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Tuesday, October 20, 2009 Toronto Edition
 

Was balloon drama all a gag?

'We did this for a show,' Balloon Boy says on TV, raising suspicions

P. SOLOMON BANDA
IVAN MORENO Associated Press
2009/10/17 04:30:00
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Richard Heene (left) holds his son Falcon, 6, outside their house in Fort Collins, Colorado. (Oct. 15, 2009)

RICK WILKING/REUTERS

FORT COLLINS, COLO.–By all accounts, Richard Heene is an unapologetic self-promoter who would pursue all sorts of off-the-wall stunts to get media attention. Flying saucers, mountaintop helicopter stunts, storm chasing, reality TV shows – no gag was beyond his limits.

But would he go so far as to hide his 6-year-old son in the rafters of his garage for five hours and make it seem like the boy floated away in a helium balloon?

It was a question being asked everywhere Friday, one day after the balloon drama unfolded live on TV during a frenzied search before little Falcon Heene was found.

The sheriff's office said it does not believe at this point the balloon episode was a stunt, but investigators planned to question the family again Saturday. Richard Heene denies this was a hoax.

Doubts surfaced after a series of bizarre TV interviews, including one on CNN in which Falcon Heene told his parents, "You said we did this for a show," when asked why he did not come down from the garage rafters during the search. The family made the rounds on the morning talk shows Friday, and Falcon threw up during two separate interviews when asked why he hid.

Larimer County Sheriff Jim Alderden admitted that Falcon's comments on CNN had "raised everybody's level of skepticism."

Alderden said the family seemed genuine during the panic, and he believed events could have unfolded just as they described: Falcon got frightened when his father scolded him for playing inside the balloon, and hid in the garage out of fear.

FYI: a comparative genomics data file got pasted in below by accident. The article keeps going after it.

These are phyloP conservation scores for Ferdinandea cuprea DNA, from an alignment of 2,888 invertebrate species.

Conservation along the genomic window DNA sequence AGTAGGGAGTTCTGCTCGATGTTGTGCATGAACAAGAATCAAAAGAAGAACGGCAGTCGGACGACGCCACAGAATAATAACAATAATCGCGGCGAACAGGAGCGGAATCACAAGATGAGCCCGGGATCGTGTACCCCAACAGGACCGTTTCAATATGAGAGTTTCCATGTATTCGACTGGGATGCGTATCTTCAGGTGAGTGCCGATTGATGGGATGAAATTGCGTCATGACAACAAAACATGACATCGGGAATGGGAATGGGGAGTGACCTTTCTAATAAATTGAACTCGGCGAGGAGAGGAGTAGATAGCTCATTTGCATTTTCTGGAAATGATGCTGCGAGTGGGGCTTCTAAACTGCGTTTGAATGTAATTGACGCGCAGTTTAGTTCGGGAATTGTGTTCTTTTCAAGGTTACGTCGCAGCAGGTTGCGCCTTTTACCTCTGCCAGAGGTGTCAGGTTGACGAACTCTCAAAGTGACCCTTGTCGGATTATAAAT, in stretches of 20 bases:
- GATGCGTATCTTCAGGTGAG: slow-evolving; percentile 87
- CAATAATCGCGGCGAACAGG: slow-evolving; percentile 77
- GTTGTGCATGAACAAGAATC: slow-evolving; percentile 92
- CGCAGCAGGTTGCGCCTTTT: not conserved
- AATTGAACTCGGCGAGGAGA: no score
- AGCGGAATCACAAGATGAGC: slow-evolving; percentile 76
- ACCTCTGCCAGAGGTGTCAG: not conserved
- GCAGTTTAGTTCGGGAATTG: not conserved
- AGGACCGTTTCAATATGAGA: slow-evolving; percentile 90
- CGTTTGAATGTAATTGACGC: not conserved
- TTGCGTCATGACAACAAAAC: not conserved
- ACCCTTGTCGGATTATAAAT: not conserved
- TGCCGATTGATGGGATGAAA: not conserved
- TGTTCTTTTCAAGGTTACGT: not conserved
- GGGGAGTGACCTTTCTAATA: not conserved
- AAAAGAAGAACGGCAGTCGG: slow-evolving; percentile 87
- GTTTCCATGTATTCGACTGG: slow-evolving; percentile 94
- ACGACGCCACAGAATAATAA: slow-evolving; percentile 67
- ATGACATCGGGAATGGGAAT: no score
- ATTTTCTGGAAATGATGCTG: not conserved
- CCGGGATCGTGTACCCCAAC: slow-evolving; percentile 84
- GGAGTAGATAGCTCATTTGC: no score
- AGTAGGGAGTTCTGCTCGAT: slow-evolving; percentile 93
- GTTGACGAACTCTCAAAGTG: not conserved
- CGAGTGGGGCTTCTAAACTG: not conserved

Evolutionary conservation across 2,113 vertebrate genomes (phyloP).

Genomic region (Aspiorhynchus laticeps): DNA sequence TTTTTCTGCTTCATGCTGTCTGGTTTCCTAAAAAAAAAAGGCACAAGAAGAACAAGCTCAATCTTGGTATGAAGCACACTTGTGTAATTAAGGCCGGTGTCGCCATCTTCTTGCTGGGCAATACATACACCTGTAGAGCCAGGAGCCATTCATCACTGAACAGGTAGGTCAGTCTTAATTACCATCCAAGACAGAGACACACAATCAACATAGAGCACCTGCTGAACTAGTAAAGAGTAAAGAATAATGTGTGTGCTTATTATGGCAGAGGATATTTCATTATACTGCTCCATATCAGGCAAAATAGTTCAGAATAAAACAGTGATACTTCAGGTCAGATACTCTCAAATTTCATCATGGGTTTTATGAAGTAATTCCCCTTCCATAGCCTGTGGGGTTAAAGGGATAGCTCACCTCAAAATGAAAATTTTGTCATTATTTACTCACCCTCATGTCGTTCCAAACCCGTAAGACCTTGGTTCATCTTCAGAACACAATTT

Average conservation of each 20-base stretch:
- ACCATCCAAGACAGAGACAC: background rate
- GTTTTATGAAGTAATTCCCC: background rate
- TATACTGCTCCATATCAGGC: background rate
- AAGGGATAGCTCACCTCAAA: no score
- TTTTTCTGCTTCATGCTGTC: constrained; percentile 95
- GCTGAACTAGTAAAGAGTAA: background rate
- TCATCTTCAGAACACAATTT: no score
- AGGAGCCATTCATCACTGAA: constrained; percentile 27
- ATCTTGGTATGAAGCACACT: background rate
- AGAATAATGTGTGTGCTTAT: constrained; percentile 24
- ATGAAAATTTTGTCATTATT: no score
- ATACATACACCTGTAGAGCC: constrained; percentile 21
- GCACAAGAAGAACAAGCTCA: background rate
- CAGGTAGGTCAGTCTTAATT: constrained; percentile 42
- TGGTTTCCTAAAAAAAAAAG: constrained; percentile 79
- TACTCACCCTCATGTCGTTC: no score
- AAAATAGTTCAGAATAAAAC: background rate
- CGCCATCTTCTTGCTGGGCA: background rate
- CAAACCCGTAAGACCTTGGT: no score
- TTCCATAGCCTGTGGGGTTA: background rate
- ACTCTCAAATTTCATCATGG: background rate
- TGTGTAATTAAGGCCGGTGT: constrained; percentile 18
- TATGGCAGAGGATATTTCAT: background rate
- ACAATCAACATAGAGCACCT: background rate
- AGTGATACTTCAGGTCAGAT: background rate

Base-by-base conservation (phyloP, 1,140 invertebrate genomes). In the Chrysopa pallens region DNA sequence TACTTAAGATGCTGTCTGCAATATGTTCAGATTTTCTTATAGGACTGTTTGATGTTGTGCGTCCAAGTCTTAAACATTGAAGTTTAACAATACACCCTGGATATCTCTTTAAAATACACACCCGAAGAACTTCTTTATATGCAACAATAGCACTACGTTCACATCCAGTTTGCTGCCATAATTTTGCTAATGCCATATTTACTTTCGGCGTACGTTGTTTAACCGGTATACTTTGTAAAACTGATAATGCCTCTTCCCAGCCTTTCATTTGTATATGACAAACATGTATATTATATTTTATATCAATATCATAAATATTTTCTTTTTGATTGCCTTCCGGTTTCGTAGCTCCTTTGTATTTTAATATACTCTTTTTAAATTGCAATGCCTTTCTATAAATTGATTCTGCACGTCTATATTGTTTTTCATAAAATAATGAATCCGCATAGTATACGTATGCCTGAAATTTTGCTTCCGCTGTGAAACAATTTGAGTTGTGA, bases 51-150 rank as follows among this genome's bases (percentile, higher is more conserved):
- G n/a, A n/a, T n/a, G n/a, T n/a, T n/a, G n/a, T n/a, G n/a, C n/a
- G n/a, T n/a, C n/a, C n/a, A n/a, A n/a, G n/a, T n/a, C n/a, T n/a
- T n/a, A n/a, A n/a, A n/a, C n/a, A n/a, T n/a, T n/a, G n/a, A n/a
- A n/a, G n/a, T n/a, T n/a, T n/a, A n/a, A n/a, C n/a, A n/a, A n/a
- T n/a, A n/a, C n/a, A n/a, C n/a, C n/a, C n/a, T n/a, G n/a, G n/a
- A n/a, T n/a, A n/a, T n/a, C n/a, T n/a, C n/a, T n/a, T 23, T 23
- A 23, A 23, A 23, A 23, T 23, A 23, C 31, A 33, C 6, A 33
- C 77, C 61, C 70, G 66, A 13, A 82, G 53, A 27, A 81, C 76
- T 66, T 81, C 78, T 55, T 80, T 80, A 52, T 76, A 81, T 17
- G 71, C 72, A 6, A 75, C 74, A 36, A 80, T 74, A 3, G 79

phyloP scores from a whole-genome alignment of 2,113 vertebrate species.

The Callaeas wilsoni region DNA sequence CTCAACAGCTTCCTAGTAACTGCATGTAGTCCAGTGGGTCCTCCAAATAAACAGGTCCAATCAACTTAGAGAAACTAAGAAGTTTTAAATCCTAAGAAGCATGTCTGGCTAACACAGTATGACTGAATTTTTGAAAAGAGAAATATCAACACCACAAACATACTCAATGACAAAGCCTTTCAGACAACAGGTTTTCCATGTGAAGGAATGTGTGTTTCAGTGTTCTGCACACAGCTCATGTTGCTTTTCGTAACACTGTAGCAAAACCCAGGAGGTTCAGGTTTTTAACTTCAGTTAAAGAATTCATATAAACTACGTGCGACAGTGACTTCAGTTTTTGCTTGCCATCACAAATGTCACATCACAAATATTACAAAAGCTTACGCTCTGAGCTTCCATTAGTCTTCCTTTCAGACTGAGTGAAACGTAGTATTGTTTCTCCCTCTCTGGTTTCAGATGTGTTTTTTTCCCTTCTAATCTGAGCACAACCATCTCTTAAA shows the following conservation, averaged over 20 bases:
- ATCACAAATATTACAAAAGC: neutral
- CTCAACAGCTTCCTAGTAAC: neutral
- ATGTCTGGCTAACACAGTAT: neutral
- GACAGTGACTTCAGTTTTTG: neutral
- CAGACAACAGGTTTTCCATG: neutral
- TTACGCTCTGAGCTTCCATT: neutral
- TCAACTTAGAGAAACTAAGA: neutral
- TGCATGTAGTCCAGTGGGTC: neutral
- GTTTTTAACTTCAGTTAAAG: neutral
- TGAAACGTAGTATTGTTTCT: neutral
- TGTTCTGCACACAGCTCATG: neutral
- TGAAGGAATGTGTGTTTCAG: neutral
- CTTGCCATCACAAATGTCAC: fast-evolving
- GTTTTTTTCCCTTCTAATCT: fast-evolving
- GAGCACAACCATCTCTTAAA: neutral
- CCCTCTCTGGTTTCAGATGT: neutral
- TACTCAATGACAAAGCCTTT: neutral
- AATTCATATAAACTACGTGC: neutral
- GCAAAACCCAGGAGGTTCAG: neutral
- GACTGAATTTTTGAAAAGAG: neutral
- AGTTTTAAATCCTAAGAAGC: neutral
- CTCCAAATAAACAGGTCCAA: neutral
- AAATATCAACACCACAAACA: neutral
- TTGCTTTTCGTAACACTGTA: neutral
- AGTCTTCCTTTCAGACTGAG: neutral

The sheriff was asked about the sequence of events when the Heenes reported their child's disappearance. The Heenes called the FAA first, followed by a local TV station with a news helicopter, and then dialled 911.

It was not the first time someone from the Heenes' home has dialled 911. A sheriff's deputy responded to a 911 hang-up in February at the home, hearing a man yelling and noticied Heene's wife, Mayumi, had a mark on her cheek and broken blood vessels in her eye. She said it was because of a problem with her contacts. The husband and wife said nothing had happened, and the deputy concluded he did not have probable cause for an arrest.

Richard Heene's actions have drawn scrutiny before. He has worked as a storm chaser, a handyman and a contractor, and an aspiring reality-TV star.

He and his family appeared on the reality show Wife Swap, receiving no more than a few thousand dollars for each show, according to a person familiar with the production who asked for anonymity.

In addition, the producer of Wife Swap said there had been a show in development with the Heenes but the deal is now off. The producer did not provide specifics.

Barb Slusser Adams, who along with Heene and another man worked on a proposed show called The Science Detectives, said she became used to his relentless attempts to get media attention for the show, which never aired.

Slusser said one of Heene's publicity ideas involved going to the top of a mountain with her and an associate and a "helicopter would come by and strafe us or whatever."

On Friday, dozens of journalists parked in front of the family home. One of the boys, Ryo, would occasionally crack open the front door and tell journalists the family was not talking. "My dad said he's tired of this show."

Also see:

Todorovic files for appeal in Rengel killing

DiManno: Balloon boy bursts dad's bubble

Pakistan hits Taliban heartland

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